I Met a Traditionalist: What He Told Me
By: Deji Yesufu
Those who follow my writing on social media will remember that in the past few weeks, I have been complaining about this matter of power supply in the area where I live. Well, I finally found a way around it. Someone suggested a very affordable solar system for me, where I could even pay in instalments to defray the cost of the whole installation. The man who came to install the system in my house just yesterday was a traditionalist and I want to use the first of a three-part essay to tell you what transpired between him and me. I met a traditionalist, and this is what he said to me.
While installing the system in my house, Mr T (I will recognize him anonymously) asked if I was a pastor. I told him I was; how did he know? He said he just knew – that my mien showed it. He then said that he was not a Christian; he was a traditionalist. He used the time to install the system to tell me his story. Mr Tee is a 51-year-old man who lives in a humble abode here in Ibadan. He has been installing the solar system for two months now because he would rather find himself doing something than sitting at home. He is a graduate of Engineering and has lived in the city of Portharcourt for many years working for an oil company. It was his experience living in Portharcourt that led him away from Christianity. I told him that I had only recently visited Portharcourt and when I mentioned the place I lived in, Rumoadara, he said he knew the place well – even mentioning neighbourhoods that were close to that place.
Life in Portharcourt was good until he joined a Pentecostal church there. We’ll call this church PFFG. While in PFFG, Mr T became an ordained pastor and rose through the ranks to become a senior Pastor. He was a pastor in this church for 18 years. He told me that he spent practically everything he earned in his days working in Portharcourt building the PFFG – that he single-handedly built two churches for them. He looks back now and is thankful that he had the sense of judgment to have bought a house for himself while there. And that even this happened by chance. He had gone for an overseas training that was to last for six months and he suddenly discovered that if he could take advantage of a facility a church was offering in that country, he would be able to save money and bring home for a large project. He said that his senses began to open after he travelled out. That church offered a living facility for people with low income. So, rather than spend money on rent and feeding, he saved all that money and returned to Nigeria to buy a house – the only property he took out of his labours working in Portharcourt.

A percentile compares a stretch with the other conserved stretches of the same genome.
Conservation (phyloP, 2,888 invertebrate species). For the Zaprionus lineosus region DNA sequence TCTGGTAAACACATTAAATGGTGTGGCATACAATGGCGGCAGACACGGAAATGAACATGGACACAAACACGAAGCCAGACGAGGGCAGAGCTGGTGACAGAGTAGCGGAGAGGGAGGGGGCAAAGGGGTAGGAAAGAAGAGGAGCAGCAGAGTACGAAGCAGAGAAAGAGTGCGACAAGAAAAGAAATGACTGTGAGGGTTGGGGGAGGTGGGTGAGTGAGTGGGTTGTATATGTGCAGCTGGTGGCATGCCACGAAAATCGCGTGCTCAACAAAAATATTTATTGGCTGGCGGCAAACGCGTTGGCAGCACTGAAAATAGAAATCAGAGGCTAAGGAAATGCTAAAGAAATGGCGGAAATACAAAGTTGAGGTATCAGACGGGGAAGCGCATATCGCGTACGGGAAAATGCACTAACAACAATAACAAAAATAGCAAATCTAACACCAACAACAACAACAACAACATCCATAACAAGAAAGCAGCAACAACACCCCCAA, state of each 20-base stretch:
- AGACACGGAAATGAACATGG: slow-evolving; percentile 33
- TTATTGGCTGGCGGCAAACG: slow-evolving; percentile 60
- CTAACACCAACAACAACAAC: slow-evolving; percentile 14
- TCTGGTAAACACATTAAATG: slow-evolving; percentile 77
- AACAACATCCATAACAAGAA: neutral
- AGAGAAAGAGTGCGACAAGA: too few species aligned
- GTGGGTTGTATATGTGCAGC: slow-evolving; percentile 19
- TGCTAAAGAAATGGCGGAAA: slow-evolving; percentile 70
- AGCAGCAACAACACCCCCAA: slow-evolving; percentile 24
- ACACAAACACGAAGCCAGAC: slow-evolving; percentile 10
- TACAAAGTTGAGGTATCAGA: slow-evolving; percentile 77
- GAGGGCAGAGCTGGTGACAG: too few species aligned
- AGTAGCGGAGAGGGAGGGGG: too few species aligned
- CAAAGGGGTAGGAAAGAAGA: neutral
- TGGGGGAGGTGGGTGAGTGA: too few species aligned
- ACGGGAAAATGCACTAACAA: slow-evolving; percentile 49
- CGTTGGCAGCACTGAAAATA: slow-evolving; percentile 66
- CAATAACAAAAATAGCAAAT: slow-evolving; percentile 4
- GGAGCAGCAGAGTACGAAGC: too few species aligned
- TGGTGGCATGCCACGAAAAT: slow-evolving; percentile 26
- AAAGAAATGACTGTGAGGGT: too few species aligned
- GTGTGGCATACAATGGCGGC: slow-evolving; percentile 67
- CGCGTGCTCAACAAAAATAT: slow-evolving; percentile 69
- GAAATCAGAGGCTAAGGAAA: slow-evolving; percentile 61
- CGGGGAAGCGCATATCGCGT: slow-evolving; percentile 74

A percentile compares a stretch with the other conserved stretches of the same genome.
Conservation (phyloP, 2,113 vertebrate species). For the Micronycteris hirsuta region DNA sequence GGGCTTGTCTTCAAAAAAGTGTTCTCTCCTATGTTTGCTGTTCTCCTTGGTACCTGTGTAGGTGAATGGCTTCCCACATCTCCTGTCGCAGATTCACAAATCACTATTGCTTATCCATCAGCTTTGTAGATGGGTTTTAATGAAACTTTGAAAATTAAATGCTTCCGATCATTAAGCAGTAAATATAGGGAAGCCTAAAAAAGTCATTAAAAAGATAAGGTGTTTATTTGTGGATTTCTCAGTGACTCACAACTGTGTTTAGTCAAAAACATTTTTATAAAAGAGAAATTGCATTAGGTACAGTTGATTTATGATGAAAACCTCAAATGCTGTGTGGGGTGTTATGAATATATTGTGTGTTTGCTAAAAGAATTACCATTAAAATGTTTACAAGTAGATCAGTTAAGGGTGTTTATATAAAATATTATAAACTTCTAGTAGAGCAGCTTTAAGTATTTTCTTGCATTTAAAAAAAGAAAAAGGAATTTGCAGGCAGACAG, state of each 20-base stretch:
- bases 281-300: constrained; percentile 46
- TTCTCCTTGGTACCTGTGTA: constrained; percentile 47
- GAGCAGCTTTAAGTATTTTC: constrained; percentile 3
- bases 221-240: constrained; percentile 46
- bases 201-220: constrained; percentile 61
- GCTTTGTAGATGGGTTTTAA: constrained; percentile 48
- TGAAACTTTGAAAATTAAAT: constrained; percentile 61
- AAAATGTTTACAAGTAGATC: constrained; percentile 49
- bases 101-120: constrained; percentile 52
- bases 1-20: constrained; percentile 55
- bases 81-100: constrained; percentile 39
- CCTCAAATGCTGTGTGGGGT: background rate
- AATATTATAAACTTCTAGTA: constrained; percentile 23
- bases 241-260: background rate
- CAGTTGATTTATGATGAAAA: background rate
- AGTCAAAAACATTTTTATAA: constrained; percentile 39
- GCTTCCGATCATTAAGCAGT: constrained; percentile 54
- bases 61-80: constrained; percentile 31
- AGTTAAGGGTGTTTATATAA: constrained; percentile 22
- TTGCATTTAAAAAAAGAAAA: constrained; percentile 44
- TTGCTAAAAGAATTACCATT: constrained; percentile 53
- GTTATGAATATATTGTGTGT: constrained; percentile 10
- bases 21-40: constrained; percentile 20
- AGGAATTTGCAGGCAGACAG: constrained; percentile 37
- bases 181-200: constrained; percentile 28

Mr T, the traditionalist, explained that after he returned from his training overseas, two incidents occurred that jolted his faith. The first one concerns a young lady in the church who found herself in a financial mess. This lady had procured a generator set for the church – although she took money off her company’s finances to pay for the facility. She planned to pay the money back bit by bit. Unfortunately for her, there was a sudden arrival of an auditor, who demanded to see the books of the company. At this point, the lady had paid back most of the money but there was remaining a N600,000 to balance the books. The auditors asked for the money, and she told them she would get it for them in a day. She rushed to the church and explained to her leaders her peculiar situation, and requested to be loaned the money so she could pay her company back and not lose her job. Her leaders refused. When Mr Tee learnt of the situation, he gathered a few friends, and they gave the lady the money. The lady never got over that incident. She left the church, although she remains a friend of Mr T to date.